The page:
Baby steps are best when switching to 64-bit


What are they? AMD Opteron and Intel Xeon processors support a new category of servers capable of simultaneously handling both 32-bit and 64-bit operating systems and applications.

What's the advantage? They can help you save money by letting you retain 32-bit legacy applications while you move gradually into 64-bit computing.

What are their drawbacks? If you can afford them, none.

What's next? AMD expects to advance toward full 64-bit computing with a midsummer release of Opteron x86 dual-core processors. The dual-core design, which directly connects the processors, memory controller and I/O to the CPU, helps eliminate bottlenecks inherent in a front-side bus architecture, according to the company.

Must-know info? By increasing processing speed and allowing access to nearly unlimited RAM, Opteron and Xeon servers offer a cost-effective entry into 64-bit computing.

Xeon ProLiant DL360

Opteron ProLiant DL145

The best thing about migrating to 64-bit computing might be that you don't have to do it in one great leap. A new class of dual-processor servers using Opteron and Xeon chips lets you make the move incrementally.

Servers with the new Opterons from Advanced Micro Devices Inc. of Sunnyvale, Calif., or Xeons from Intel Corp. offer simultaneous support for 32-bit and 64-bit applications. This can mean a lot if you want to move up to 64-bit computing but, because of high costs or limited staff, need to continue using legacy 32-bit operating systems and applications.

Clearly, 64-bit computing offers advantages. In the case of system memory, for example, all 64-bit processor architectures incorporate direct access to almost limitless RAM; 32-bit processors have a limit of 4G. And the data paths of 64-bit processors are twice as wide as those of 32-bit processors, so they can manipulate twice the data in the same clock cycle.

Dual-processor systems such as those in the chart will let you retain 32-bit applications in a mixed environment until it becomes cost-effective to move to an all 64-bit environment.

Servers based on dual Opterons or Xeons are relatively new. Advanced Micro Devices released the first Opteron in 2003, getting the jump on Intel, which had been concentrating on the Itanium 2, a full 64-bit series designed to compete with high-end RISC 32/64-bit processors. Intel finally came forth with the dual-processor Xeon last year.

Unlike conventional processor designs, AMD's Direct Connect Architecture lets the Opteron CPU connect directly to system input and output. AMD argues that this design overcomes the throughput bottlenecks inherent in bus-based connections between the CPU and input and output.

The Opteron design allows support for up to three coherent HyperTransport links, providing peak bandwidth per processor of up to 19.2 Gbps, or 6.4 Gbps per link.

The Opteron's huge 256T memory address space creates a significant performance benefit for applications in which large or many data sets are held in memory, according to AMD.

Intel's answer to the Opteron was the new Xeon processor with an 800-MHz bus. Like the Opteron, it supports both 32-bit and 64-bit applications and comes in a variety of models with speeds of up to 3.6 GHz.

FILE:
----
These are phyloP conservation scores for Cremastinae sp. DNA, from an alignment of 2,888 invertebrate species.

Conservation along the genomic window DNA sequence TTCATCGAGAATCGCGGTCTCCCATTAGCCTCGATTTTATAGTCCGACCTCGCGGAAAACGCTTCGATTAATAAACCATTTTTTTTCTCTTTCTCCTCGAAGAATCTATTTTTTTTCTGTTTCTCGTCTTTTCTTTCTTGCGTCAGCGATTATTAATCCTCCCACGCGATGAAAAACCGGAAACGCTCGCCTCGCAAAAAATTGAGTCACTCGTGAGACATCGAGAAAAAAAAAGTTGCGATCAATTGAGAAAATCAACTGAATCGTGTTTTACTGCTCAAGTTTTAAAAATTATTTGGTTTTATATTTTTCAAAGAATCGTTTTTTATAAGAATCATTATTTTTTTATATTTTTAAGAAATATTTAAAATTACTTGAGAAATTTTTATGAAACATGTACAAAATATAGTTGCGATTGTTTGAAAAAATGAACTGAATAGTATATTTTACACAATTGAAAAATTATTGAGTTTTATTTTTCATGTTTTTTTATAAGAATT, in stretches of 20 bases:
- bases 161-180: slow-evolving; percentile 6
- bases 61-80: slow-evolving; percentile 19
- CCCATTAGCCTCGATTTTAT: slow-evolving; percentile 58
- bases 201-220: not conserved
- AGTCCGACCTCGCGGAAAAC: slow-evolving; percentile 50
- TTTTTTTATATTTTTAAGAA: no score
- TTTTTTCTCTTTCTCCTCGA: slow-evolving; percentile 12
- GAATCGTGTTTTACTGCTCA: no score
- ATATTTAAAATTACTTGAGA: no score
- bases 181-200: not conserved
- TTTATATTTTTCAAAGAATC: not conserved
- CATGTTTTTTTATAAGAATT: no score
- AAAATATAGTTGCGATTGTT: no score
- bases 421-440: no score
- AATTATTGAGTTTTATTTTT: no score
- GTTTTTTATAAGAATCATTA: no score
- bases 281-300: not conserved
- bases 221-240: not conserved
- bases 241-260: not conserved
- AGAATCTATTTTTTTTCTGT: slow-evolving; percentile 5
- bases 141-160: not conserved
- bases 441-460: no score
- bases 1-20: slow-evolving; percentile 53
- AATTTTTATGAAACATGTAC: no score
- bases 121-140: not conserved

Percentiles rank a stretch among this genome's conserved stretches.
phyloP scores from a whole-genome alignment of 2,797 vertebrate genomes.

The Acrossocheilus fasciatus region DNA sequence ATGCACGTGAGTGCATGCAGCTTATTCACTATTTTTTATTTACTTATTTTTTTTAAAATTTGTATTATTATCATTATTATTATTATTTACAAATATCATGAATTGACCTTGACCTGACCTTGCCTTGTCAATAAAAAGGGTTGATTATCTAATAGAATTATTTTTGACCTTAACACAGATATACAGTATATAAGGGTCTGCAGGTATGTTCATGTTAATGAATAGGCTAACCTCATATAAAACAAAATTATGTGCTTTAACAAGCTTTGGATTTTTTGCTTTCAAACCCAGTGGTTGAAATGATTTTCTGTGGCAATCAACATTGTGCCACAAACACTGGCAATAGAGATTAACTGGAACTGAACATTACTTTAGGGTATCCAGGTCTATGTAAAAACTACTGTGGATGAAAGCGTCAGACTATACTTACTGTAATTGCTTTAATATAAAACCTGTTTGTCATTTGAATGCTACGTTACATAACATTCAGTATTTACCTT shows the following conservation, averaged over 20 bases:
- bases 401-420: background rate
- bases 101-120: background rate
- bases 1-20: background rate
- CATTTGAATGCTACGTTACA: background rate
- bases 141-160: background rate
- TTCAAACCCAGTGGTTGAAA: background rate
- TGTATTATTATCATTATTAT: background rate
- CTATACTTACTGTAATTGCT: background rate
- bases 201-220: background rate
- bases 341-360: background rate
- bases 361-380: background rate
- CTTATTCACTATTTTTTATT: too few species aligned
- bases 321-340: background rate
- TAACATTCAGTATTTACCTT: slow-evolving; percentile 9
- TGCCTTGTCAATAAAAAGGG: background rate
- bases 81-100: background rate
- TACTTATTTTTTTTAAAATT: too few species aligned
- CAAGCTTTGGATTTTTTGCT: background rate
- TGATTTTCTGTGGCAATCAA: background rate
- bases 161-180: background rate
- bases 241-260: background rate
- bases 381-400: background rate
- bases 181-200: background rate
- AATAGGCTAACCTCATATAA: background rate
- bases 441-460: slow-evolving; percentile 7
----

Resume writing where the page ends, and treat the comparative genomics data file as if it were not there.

With features such as HyperThreading, Intel Extended Memory 64 Technology (EM64T) and the fast system bus, Intel is positioning the new Xeon to occupy a perch just beneath its 64-bit Itanium processor line in terms of power and performance.

HyperThreading increases processor efficiency by providing thread-level parallelism. EM64T technology permits running of Xeon platforms in three modes:
  • Legacy Mode, which supports the running of 32-bit operating systems and applications

  • Compatibility Mode, which lets 64-bit operating systems interact with 32-bit or 16-bit applications

  • Full 64-bit Mode, in which maximum extended memory performance is required for 64-bit OSes and applications.

The chart focuses on rackmount designs, as their flexibility makes them more appealing to IT departments exploring the 32-bit and 64-bit computing environment.

With the notable exception of Hewlett-Packard Co., Sun Microsystems Inc. and IBM Corp., few mainstream server vendors have incorporated the Opteron into their product lines.

Dell Inc. has expressed interest in the 32/64-bit technology but has yet to commit to development of an Opteron product line.

Sun recently announced that its new SunV20z servers, powered by two 2.4-GHz Model 250 processors running Solaris, is shattering records and delivering breakthrough price and performance for databases, application servers, Web servers, compilers and more.

Hewlett-Packard also is testing the Opteron waters with its new ProLiant DL145, a 1U rackmount server.

And IBM recently unveiled its eServer 326, a 1U rackmount chassis system.

A growing number of online vendors will let you configure your Opteron server online. On the Xeon side, the story is similar. Most mainstream companies will let you buy preconfigured versions of these servers, or will help you configure them to your own specifications and liking.

And as with Opteron servers, a growing list of second- and third-tier vendors will help you configure and design your own Xeon server. If you go this route, just be sure to check out the vendor's track record, reputation, repair and service record before signing on the dotted line.

J.B. Miles writes from Honomu, Hawaii. E-mail him at

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